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Transcript
Learning Disorder and ADHD
Assessment in University
Counseling Center
Sara Rieder Bennett, Ph.D.
Licensed Psychologist, Counseling & Testing Center, The University of Akron
President, Ohio College Testing Association
1
Objectives
• Provide overview of psychological assessment, diagnosis,
and interpretive reports for common academic
disabilities
• Diagnostic categories and associated features
• Specific Learning Disorders
• ADHD
•
•
•
•
Practices in psychological assessment
Standard batteries at UA CTC
Factors affecting test performance
Recommendations and accommodations
2
Specific Learning Disorder Diagnoses
• Difficulties learning and using academic skills, as indicated by the
presence of at least one symptom persisting for at least 6 months
despite provision of interventions that target those abilities
• Symptoms include inaccurate or slow and effortful word reading;
reading comprehension difficulties; difficulties with spelling;
difficulties with written expression; difficulties mastering number
sense, number facts, or calculation; difficulties with mathematical
reasoning).
• Identify by specific impairment and mild, moderate, or severe
severity.
• Neurobiological disorder affecting information processing – input,
processing, storage, expression, output
• Typically “hidden disabilities”
• Prevalence across diagnoses of 5-15%, and adults around 4%.
3
SLD with Impairment in Reading (315.00)
• 4% prevalence in school aged kids in U.S.
• Basic skill is below age norm and aptitude – decoding, fluency,
letter-word recognition, phonemic analysis, comprehension.
• Processing deficits may include - speech/language delays;
auditory processing; phonological awareness; phonemic
awareness; phonics; lexical retrieval; ST auditory memory;
verbal fluency; visual memory and processing speed
• Specify if Word Reading Accuracy, Reading Rate or Fluency,
Reading Comprehension.
• “Dyslexia” refers specifically to problems with accurate or
fluent word recognition, poor decoding, or poor spelling
abilities.
SLD with Impairment in Written Expression (315.2)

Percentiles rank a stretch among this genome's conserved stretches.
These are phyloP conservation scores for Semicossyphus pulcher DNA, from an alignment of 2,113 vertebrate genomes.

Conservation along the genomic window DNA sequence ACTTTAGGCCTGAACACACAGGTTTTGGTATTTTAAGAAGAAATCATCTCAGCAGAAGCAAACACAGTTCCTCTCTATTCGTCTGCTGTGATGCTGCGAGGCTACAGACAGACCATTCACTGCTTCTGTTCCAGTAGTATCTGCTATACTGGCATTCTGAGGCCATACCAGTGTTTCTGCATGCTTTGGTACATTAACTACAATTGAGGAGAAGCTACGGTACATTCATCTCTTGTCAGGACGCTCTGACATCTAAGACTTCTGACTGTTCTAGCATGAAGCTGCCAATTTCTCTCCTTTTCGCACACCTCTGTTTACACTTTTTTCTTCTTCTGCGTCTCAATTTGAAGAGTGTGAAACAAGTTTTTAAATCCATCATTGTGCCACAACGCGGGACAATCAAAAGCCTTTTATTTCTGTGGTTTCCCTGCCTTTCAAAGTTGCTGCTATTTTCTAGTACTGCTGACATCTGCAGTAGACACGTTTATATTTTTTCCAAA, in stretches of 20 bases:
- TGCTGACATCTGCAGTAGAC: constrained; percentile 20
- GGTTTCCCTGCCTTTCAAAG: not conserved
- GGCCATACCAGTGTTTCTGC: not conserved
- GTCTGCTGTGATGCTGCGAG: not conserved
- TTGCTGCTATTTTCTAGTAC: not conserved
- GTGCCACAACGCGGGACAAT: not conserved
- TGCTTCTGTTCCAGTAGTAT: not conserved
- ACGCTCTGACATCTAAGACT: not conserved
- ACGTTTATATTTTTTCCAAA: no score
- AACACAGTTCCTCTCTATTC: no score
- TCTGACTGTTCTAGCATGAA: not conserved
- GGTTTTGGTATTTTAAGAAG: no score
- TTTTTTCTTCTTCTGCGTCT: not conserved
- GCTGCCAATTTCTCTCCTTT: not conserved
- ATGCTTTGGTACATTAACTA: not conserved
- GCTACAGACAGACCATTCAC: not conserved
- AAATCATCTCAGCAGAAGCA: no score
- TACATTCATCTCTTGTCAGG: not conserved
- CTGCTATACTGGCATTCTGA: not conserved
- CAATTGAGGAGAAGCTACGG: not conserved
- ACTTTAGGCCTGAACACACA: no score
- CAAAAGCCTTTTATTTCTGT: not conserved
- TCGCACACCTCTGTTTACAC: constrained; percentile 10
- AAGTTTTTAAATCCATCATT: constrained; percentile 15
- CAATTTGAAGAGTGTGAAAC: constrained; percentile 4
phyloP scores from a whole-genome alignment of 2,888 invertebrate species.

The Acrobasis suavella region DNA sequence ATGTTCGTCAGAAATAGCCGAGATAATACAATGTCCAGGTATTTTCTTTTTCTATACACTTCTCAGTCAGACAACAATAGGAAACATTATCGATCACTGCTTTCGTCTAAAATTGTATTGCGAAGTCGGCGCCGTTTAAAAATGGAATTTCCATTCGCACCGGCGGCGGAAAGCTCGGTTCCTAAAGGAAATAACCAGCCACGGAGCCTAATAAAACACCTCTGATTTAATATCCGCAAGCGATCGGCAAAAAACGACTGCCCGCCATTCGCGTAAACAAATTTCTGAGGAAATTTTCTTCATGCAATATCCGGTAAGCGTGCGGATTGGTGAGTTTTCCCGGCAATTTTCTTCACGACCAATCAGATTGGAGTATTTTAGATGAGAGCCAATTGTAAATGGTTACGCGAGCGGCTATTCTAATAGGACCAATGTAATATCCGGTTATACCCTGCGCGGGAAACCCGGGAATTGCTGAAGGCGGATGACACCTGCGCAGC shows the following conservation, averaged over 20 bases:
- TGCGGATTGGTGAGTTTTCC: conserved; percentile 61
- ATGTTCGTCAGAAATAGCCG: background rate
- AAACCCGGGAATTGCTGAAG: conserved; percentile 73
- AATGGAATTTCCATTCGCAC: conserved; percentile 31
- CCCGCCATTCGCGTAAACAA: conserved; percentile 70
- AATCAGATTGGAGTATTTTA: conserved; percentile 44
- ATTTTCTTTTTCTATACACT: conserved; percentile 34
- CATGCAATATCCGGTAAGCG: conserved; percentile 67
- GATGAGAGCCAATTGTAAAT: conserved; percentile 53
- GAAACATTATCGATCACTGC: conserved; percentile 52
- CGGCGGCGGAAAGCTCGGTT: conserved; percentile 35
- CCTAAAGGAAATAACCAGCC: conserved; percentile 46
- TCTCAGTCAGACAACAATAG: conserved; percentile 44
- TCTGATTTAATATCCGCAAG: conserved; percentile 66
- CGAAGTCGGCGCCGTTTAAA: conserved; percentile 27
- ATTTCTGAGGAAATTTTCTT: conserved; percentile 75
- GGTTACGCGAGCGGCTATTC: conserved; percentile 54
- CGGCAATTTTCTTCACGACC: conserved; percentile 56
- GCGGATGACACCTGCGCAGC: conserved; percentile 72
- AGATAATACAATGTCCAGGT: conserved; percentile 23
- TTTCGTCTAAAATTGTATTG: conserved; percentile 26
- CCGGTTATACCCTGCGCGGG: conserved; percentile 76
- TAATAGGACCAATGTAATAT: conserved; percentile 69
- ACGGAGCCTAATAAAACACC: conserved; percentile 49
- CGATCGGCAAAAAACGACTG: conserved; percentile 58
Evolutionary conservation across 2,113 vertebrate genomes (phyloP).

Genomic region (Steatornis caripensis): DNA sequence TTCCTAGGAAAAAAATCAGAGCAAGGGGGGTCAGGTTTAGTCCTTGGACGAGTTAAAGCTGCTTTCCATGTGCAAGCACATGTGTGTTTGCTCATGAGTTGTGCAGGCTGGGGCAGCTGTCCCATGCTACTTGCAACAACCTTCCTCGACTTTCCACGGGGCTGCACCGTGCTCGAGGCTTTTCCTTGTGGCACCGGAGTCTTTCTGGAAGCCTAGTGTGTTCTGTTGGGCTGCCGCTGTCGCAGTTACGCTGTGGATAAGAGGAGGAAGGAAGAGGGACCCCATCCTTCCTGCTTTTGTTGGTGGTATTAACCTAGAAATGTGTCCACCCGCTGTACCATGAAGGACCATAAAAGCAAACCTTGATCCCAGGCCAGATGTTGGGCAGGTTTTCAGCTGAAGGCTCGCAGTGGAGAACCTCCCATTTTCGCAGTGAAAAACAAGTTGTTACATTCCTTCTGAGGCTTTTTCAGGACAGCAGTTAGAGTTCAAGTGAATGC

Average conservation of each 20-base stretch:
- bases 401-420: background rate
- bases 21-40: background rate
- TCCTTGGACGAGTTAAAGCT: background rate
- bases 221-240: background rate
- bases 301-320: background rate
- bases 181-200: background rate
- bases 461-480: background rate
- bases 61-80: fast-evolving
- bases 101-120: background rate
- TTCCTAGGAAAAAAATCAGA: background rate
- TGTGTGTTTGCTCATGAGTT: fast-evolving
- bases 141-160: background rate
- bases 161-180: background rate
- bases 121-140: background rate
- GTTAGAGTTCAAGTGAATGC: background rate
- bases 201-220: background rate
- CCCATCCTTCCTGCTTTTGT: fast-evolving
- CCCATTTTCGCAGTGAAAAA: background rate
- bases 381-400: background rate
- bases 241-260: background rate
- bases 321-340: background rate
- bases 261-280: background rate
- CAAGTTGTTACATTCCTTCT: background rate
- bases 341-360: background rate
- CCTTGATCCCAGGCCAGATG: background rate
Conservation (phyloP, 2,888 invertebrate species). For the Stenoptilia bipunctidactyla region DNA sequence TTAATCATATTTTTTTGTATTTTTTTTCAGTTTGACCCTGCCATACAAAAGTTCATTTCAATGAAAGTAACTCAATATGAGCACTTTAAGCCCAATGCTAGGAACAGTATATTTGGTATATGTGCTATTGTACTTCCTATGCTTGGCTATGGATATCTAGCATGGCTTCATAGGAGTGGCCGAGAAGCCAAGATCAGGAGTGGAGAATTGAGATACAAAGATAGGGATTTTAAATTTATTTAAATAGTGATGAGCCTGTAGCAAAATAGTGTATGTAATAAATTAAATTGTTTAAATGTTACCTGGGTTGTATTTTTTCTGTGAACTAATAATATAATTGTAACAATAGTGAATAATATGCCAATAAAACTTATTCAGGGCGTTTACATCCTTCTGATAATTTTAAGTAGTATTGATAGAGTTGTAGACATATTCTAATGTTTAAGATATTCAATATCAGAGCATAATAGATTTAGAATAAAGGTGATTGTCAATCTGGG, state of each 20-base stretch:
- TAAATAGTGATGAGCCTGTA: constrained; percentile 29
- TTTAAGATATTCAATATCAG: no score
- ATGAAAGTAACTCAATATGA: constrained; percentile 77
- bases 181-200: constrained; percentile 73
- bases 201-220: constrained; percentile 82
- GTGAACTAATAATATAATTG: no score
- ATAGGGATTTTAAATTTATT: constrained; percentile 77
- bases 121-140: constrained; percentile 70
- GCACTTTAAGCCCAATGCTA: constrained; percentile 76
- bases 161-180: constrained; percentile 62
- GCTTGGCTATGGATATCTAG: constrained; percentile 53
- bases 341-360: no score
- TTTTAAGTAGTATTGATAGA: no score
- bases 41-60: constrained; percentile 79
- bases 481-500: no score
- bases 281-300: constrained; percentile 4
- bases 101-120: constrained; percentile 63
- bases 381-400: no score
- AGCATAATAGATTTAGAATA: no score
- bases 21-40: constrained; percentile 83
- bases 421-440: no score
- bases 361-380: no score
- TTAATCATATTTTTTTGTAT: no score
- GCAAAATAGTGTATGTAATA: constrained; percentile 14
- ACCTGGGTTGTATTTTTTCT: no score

• Prevalence difficult to identify
• Basic skill below age norm and aptitude – composition,
grammar, punctuation, organization, handwriting,
spelling
• Processing deficits – dyspraxia; R/L confusion;
phonological processing; phoneme-grapheme
relationships; lexical retrieval; auditory working memory;
visual motor integration, sequencing, memory,
processing, and planning
• Specify if Spelling Accuracy, Grammar and Punctuation
Accuracy, Clarity or Organization of Written Expression.
• May be referred to as “Dysgraphia”
SLD with Impairment in Math (315.1)
• 1% of school age children in US
• Basic skill below age and aptitude – recognizing numbers and
symbols, understanding math concepts, sequencing…not math
anxiety, self-efficacy, training
• Usually present by 5-6th grade due to increased complexity of
classes
• Processing deficits – motor skills, VMI, visual-spatial organization,
tactile perceptual tasks, attention to visual detail, sequential
processing, mental flexibility, LT memory (storage and retrieval)
• Specify if Number Sense, Memorization of Arithmetic Facts,
Accurate or Fluent Calculation, Accurate Math Reasoning.
• “Dyscalculia” is alternative term referring to pattern of problems
processing numerical information, learning arithmetic facts, and
performing accurate or fluent calculations.
Common Characteristics across LDs
Developmental Delays
• Learning to speak
• Fine motor skills
• Following directions or
routines
• Coordination
• Usually family history or
developmental trauma
like TBI as causal factors
Reading Problems
• Trouble learning ABCs
• Rhyming words
• Connecting letters to
sounds
• Errors when reading
aloud
• Frequent pauses when
reading
• Avoid reading aloud or
independently
Common Characteristics across LDs
Writing Problems
•
•
•
•
•
•
Sloppy handwriting
Hold pencils awkwardly
Persistent spelling errors
Letter reversals
Confusion of basic words
Spell same word
differently throughout
one piece of writing
Other Cognitive Problems
• Work slowly/impaired
processing speed
• Memory impairments
• Too little or much attention
to details
• Difficulty with abstract
concepts
• Struggle with summarizing
information or answering
open ended questions
Common Social Characteristics in LD
• Misunderstand social rules of conversation, language,
facial expressions
• Frequent pauses/stammering in conversation
• Trouble understanding jokes, comics, sarcasm
• Seen as socially awkward or immature
• Few friends, isolated, and likely experienced bullying or
ridicule
• Seen as liars – poor recall of events; intentional hiding of
perceived failures
• Difficulty adjusting to new settings
Common Emotional Characteristics
• Low self-esteem/efficacy, insecure, thwarted
potential
• Difficulty managing stress and usually under high
stress
• Frustration, feel defeated, angry
• Anxiety, depression
• See self as lazy or unmotivated…or perfectionistic
• Family discord
Impact of Learning Disorders